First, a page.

An incredible collection of rare books and manuscripts lies deep in southern Mississippi in the university town of Hattiesburg. It is both internationally known and a very well-kept secret. If you have a passion for children’s literature, you may want to seek it out one day. The de Grummond Children’s Literature Collection at the University of Southern Mississippi is one of the premier archives in North America for children’s books, manuscripts, and other paraphernalia available for research and study. And it only began 48 years ago.
Dr. Lena Young de Grummond came to the university as a professor of children’s literature for the School of Library Science in 1966. Her career thus far had been focused on school libraries, but she’d written a few historical novels with her adult daughter. It was probably a combination of this authorial background and dissatisfaction with the material available to teach new librarians that led Dr. de Grummond on a quest. She wrote to several children’s authors and illustrators, asking for manuscripts, illustrations, sketchbooks, publisher correspondence – anything that would give her students an honest look at the creative process and help them find a new appreciation for literature.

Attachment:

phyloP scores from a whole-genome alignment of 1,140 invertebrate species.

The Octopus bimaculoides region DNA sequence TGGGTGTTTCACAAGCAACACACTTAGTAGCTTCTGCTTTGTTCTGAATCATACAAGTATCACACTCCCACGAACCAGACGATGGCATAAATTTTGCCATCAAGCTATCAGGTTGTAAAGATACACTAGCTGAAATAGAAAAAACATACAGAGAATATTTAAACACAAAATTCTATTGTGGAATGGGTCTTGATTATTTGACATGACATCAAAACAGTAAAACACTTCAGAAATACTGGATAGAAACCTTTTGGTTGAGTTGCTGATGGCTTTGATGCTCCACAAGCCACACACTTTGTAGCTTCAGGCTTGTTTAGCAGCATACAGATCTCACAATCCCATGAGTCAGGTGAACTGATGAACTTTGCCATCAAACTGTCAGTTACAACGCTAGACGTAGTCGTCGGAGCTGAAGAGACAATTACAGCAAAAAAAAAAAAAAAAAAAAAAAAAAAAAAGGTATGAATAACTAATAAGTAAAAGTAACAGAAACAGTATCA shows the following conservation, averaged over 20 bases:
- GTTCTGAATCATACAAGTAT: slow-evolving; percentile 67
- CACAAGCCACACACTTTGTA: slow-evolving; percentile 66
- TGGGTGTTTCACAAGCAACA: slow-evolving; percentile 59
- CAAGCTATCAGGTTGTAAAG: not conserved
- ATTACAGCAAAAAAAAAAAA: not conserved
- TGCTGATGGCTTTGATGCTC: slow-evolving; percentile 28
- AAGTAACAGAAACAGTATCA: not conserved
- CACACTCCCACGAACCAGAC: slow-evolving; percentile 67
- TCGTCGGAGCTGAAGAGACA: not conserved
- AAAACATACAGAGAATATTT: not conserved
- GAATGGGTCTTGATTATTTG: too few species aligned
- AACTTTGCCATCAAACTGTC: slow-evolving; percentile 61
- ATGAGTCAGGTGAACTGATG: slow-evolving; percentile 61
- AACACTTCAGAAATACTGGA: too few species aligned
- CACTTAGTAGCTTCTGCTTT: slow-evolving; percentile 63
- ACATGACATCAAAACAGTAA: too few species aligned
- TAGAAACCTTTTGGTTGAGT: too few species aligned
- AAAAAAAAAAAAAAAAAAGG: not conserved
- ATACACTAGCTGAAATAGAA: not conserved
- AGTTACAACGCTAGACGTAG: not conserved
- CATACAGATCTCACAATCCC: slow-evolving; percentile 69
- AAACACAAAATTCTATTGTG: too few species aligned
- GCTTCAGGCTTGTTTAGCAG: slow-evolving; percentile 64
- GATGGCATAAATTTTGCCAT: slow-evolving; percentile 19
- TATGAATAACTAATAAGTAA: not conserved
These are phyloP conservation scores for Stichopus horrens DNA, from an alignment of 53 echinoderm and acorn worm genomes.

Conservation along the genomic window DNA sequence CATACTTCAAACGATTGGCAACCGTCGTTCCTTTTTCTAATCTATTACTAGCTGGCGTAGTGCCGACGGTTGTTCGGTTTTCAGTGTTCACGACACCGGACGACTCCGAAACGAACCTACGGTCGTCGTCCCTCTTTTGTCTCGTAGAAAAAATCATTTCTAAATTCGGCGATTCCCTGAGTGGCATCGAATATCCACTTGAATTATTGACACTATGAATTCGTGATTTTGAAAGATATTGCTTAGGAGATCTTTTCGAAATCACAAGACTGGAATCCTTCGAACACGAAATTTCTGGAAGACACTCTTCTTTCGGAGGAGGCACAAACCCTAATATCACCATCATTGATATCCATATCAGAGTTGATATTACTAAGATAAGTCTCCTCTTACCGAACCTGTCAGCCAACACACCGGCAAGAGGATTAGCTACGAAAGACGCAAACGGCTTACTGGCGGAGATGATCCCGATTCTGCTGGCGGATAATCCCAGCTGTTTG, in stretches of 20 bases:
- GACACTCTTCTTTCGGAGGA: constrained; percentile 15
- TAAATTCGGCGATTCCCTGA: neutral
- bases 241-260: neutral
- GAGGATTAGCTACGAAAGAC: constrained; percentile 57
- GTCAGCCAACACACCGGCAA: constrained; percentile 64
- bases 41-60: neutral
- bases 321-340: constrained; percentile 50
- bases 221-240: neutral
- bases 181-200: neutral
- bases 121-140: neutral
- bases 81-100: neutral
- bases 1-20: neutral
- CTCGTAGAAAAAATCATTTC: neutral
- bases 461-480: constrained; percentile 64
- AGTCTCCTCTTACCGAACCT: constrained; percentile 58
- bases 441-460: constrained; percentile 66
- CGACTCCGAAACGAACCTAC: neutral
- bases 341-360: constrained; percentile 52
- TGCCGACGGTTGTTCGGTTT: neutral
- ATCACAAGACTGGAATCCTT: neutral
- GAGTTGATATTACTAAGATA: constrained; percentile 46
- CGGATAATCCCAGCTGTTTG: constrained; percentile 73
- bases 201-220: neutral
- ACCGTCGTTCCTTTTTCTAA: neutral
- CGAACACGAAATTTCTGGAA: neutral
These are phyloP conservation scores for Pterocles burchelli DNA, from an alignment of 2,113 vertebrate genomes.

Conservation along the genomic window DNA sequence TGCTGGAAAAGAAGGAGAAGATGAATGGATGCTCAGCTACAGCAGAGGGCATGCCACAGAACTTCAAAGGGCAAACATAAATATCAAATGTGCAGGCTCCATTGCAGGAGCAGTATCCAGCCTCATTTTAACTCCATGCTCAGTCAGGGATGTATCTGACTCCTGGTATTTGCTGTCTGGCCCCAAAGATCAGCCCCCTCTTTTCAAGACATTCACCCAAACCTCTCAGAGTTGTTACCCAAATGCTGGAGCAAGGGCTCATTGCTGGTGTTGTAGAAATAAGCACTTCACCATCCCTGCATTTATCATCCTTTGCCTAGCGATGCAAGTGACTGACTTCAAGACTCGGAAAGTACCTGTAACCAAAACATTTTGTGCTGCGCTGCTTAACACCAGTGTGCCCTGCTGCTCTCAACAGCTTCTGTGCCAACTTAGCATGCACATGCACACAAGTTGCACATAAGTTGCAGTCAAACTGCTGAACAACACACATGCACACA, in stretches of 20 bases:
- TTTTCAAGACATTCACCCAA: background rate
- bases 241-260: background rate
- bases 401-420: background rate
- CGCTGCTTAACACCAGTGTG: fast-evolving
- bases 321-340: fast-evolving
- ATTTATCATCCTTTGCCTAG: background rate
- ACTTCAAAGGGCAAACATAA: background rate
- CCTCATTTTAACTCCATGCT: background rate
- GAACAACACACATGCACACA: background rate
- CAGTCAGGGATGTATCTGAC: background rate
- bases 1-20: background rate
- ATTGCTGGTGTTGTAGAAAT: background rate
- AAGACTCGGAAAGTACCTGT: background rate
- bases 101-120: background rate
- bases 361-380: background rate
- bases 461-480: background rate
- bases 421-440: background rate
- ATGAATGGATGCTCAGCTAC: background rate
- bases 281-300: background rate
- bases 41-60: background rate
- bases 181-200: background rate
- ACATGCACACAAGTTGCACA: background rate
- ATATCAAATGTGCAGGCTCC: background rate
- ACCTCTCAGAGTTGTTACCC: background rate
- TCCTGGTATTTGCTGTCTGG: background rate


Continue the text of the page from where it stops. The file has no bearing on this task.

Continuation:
As with many special collections, Dr. de Grummond’s resources began small but grew quickly with time. Currently, the collection holds materials from “more than 1,300 authors and illustrators, as well as 160,000+ published books dating from 1530 to the present.” The collection received a major windfall when Ezra Jack Keats, winner of the Caldecott Medal for The Snowy Day, donated his entire work archive, including fan mail. The collection also boasts original illustrations from Randolph Caldecott himself, an extensive archive from Tasha Tudor, work from H.A. Rey (author-illustrator of Curious George), and original manuscripts from contemporary authors like Madeleine L’Engle and John Green (The Fault in Our Stars).
Fables are yet another highlight of the collection. de Grummond holds over 200 editions of Aesop’s Fables in various languages, the oldest dating back to 1530. Then there is a healthy assortment of historic books from eighteenth- and nineteenth-century British publishers like John Newbery (namesake of the Newbery Award for children’s literature). Many of these older books have been digitized and made available online through the University of Southern Mississippi Libraries. The illustrations are particularly delightful.
Adults have been telling stories to children since the dawn of time, and a little slice of that can be found at the de Grummond Children’s Literature Collection.